The hookup tutted and sighed. “I mean, I really don’t know. I think he said he was a basketball player.”

“Yeah, that was a fetish,” Ark said, “so not reliable information.”

“I’m thinking! I think he said he had a wife?”

“Lots of guys with wives in this city, actually.”

“Oh, shit, he mentioned the Superpure,” the hookup said.

Ark’s heart leapt. “As in he was in it?”

“Maybe,” the hookup said. “He said he was sick of Truth Committee One. It’s their word for a self-crit session about how, you know, sinful and damned you are so you can be cleansed when the Martians come. Or whatever.”

“Oh, fuck,” Ark said. He knew exactly what Truth Committee One was. And the hookup had no idea.

“You guys good?” said sample girl.

“He’s just going, Equinox,” said the hookup, and gave Ark the same look as when he wanted Ark out of his apartment at 6 AM.

***

Dilani was waiting outside. Her scalp was red. “What the fuck are you doing,” she said.

“Oh dear,” said a customer waiting for a rideshare on the curb.

“Hey Dil, can we take this elsewhere,” Ark said.

“Fuck you,” Dilani said, but dragged him into an alley papered with advertisements for game jams and local cooking theater, and prodded him so hard he almost stumbled into a wet midden of food packaging. “Why were you in that shop? Did you open the case file?”

He wasn’t going to lie to her. “Carnation said he doesn’t care where the money comes from. Come on, Dil, if I take this modification, next I’m smuggling Aggregate doublecoke onto the mainland in my liver!”

“Well, you don’t crack open the case file and get me in trouble,” Dilani said. “What you do is transfer into trip supervision to pay off your debt like everyone else.” Ark opened his mouth, but Dilani was not having it. “We have to stick by each other! What, did you think you were going to just stomp a cult leader down and get him to own up to borrowing some Portborn queer from the north side, no offense? He’s going to tell Carnation, and Carnation is going to think I let you into the case file! I’ve been watching out for you, Ark!”

“I can convince him!” Ark said. “I can do it, I swear.”

Dilani ran a hand over her bald head. “I’ve been watching out for you and when you need help you run off like some queasy client and throw me under the bus.”

“That’s not it,” Ark said. “Dilani, look, if you want to come then come, if you’re so worried I’m going to piss off the client. Is it true he’s in the upper council of the Superpure?” He knew from her face it was true. “So you think he wants all his little croneys to know he spends his weekends borrowing bodies from insincere Martian sympathizers?”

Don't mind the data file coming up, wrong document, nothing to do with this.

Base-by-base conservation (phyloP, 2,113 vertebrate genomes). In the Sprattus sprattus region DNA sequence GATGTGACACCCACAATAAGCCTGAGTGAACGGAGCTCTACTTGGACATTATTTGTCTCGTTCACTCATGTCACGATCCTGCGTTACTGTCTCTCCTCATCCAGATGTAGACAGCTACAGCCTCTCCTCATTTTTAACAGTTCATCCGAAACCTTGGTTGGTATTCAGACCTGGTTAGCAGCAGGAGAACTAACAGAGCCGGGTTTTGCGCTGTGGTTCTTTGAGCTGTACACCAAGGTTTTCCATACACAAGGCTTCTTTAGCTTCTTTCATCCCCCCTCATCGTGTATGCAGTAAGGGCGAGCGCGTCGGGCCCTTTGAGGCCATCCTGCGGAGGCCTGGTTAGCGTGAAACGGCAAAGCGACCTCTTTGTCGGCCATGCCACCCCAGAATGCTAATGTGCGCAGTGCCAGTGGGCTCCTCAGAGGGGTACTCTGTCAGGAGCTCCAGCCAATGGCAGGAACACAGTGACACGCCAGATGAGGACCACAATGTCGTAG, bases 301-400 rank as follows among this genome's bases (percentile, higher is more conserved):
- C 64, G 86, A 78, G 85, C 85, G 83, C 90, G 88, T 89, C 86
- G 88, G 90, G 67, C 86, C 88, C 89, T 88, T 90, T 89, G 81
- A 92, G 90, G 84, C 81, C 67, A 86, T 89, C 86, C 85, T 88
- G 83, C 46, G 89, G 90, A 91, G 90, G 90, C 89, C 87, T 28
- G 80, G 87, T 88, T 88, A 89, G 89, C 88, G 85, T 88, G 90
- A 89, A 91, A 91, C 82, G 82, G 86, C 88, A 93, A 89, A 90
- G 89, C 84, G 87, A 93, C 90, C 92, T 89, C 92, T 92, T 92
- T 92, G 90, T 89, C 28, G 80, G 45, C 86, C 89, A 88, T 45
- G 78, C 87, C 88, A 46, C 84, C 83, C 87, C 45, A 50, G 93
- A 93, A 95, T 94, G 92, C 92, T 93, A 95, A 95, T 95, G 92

Dilani said, “Blackmail never works.”

“So what does work? Tell me.”

“If I knew, your trip supervisor would be Jack from Hokkaido and I’d be kicking it on the mainland,” Dilani snapped. She’d gotten so loud that somebody in the building above them slammed their window shut. “Ark, just take your bullshit like an adult! Sometimes you just get fucked!”

Ark kept his mouth closed as Dilani rubbed her eyelids. Finally he said, “Dil, I’m sorry, I really didn’t think about what it would look like to the boss. I didn’t think it could get you in trouble. You’ve done really good by me. If I had thought of it maybe I wouldn’t have…” She nodded.

He was almost reluctant to continue and piss her off. But he wasn’t going to give this up now. “I have to try this, Dil. You know that, right? Let’s just go talk with him. Superpure are weird, who even knows what he’ll say. Let’s find him. There’s only like eight people who live in the Ultimate Sphere, right? So let’s find him and see. If you want to leave so bad, maybe there’s enough money for you too. Right?”

Dilani kicked the flyer into the gutter half-heartedly, deflated. “Blackmail doesn’t work,” she said again.

“So let’s stop playing games and go ask him really nicely,” Ark said.

“Bit late for optimism, Arkansas.” He saw her slate flicker in her pupils as she called a rideshare and his teeth gritted in anger. But when she cleared the slate, just before he could snap at her, she added, “But I’m your goddamn trip supervisor, so let’s go get fucked.”

***

The Ultimate Sphere floated on the Superpure private island just off the north shore. The people at the harbour let them know what suppliers were headed in that direction. Ark approached a pair of day laborers loading up crates of nata de coco into a rickety copter and told them their employer had just been arrested and the port authority was on the way, which chased them off. Then he and Dilani did the rest of the work. At dusk, they were leaning against the closed hatch in silence and Ark, finally, turned up a list of names of the members of Truth Committee One on some investigative journalism blog. “Any of these sound familiar?” he said to Dilani, transferring the link to her slate.

Dilani groaned. “I think I’d remember if I had heard one of these. He used a fake identity. Great-Enlightenment Kim. Final-Reward Hikita. Eight-Percent-Celestial Amirkhani—-jack fucking pot.”

“What?” Ark said, scrolling frantically.

Dilani fought laughter. “Life-Liberty-and-Happiness Lee.”

Almost before she finished saying it, the pilot showed up behind her, as if from nowhere, wrapped in too many scarves. Taken off guard, Ark opened his mouth to spout his carefully concocted lie about why the laborers had transferred their contract but the pilot just said, muffled through his scarves, “We’re off,” and clambered into the cockpit of his death trap.

Dilani and Ark looked at each other. “I don’t think he noticed we’re different people,” Dilani whispered. Her pupils were dilated, and she kept putting down the beginning of a grin. If anyone was born for the thrill of the heist, Ark should have guessed it’d be her.